Several times before the collision, the Russian fighter jets dumped fuel on the MQ-9, possibly trying to blind or damage it, and flew in front of the unmanned drone in unsafe manoeuvres, the U.S. military said.
Russia has not recovered the drone and the jet was likely damaged, the Pentagon said.
“In fact, this unsafe and unprofessional act by the Russians nearly caused both aircraft to crash,” U.S. Air Force General James Hecker, who oversees the U.S. Air Force in the region, said in a statement.
Russia’s defence ministry denied that its aircraft had come into contact with the unmanned aerial vehicle (UAV), which it said had crashed after “sharp manoeuvring”. It said the drone had been detected near the Crimea peninsula, which Moscow annexed from Ukraine in 2014.
“The Russian fighters did not use their onboard weapons, did not come into contact with the UAV and returned safely to their home airfield,” the defence ministry said.
The accounts of the incident in the Black Sea, which is bordered by Russia and Ukraine among other countries, could not be independently verified.
NATO’s Supreme Allied Commander Europe, U.S. Army General Christopher Cavoli, briefed NATO allies about the first such episode since Russia’s invasion of Ukraine in February 2022.
“We have been flying over that airspace consistently now for a year … and we’re going to continue to do that,” said White House National Security Council spokesperson John Kirby.
The U.S. State Department later said it had summoned the Russian ambassador to protest what it called the downing of the drone.
On the frontlines of eastern Ukraine, Russian troops pushed forward in waves and President Vladimir Putin reaffirmed his view that Russia’s very existence as a state was at stake in the war.
In the eastern Donbas region, Russia and Ukraine are locked in the bloodiest infantry battle in Europe since World War Two after Moscow launched a winter offensive.
Putin has framed Moscow’s year-long “special military operation” as a defensive pushback against what he sees as a hostile West bent on expanding into territories historically ruled by Russia.
“So for us this is not a geopolitical task, but a task of the survival of Russian statehood, creating conditions for the future development of the country and our children,” Putin said during a visit to an aviation factory in Buryatia, some 4,400 km (2,750 miles) east of Moscow.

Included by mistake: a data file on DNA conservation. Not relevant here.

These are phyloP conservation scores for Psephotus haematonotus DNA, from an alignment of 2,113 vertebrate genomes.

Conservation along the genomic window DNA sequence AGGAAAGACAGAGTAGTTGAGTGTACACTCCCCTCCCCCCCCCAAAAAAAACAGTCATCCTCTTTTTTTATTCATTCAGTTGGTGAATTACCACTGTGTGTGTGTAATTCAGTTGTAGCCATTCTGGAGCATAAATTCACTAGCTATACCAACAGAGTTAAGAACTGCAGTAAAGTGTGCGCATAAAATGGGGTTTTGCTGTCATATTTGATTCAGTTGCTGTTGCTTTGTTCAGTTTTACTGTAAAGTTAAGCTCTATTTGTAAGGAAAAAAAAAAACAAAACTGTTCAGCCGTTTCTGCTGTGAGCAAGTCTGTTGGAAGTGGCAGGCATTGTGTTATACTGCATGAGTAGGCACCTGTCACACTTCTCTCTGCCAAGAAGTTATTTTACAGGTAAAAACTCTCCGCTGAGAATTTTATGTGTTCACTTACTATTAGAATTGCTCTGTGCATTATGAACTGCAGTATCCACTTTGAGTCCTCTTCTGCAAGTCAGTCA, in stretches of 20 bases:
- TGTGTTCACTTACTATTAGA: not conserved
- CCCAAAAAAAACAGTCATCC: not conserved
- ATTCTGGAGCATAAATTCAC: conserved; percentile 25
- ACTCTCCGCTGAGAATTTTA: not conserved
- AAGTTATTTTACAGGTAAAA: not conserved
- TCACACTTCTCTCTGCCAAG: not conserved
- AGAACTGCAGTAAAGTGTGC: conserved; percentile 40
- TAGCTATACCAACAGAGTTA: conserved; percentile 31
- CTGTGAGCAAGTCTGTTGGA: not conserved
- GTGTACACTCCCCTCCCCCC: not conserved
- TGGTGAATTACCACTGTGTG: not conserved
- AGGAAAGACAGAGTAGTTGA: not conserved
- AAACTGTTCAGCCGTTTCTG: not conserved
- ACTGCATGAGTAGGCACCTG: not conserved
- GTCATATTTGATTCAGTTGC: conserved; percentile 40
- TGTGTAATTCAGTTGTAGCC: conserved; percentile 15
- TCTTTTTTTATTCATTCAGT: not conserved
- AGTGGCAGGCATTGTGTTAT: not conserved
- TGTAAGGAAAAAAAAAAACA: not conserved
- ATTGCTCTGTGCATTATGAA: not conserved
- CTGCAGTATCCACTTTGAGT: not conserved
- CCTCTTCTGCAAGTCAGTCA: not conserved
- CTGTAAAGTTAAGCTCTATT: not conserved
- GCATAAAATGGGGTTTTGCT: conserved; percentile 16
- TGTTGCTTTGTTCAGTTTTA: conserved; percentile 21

Putin accuses the West of using Ukraine as a tool to inflict “strategic defeat” on Russia. Ukraine and its Western allies say Moscow is waging an unprovoked war of conquest that has destroyed Ukrainian cities, killed thousands of people and forced millions more to flee their homes.
The Kremlin said Kyiv must accept “new realities” – its shorthand for Russia’s claim to have annexed four regions, or nearly a fifth of Ukraine’s territory.
“We have to achieve our goals. Right now this is only possible by military means due to the current position of the Kyiv regime,” Russian state news agencies quoted Kremlin spokesman Dmitry Peskov as saying.
In a video address, President Volodymyr Zelenskiy said Ukraine’s “future is being decided” in battles in the east, including the ruined city of Bakhmut. Fighting has raged there for eight months and Ukrainian commanders say they are killing enough Russian attackers to justify carrying on despite being almost surrounded.
Zelenskiy and his military chiefs agreed on Tuesday to keep defending Bakhmut despite concerns among some military analysts that the losses Ukraine is suffering could undermine its ability to mount a planned counter-offensive when the weather improves.
Sea ports that is due to expire this week after Kyiv rejected a Russian push for a reduced 60-day renewal.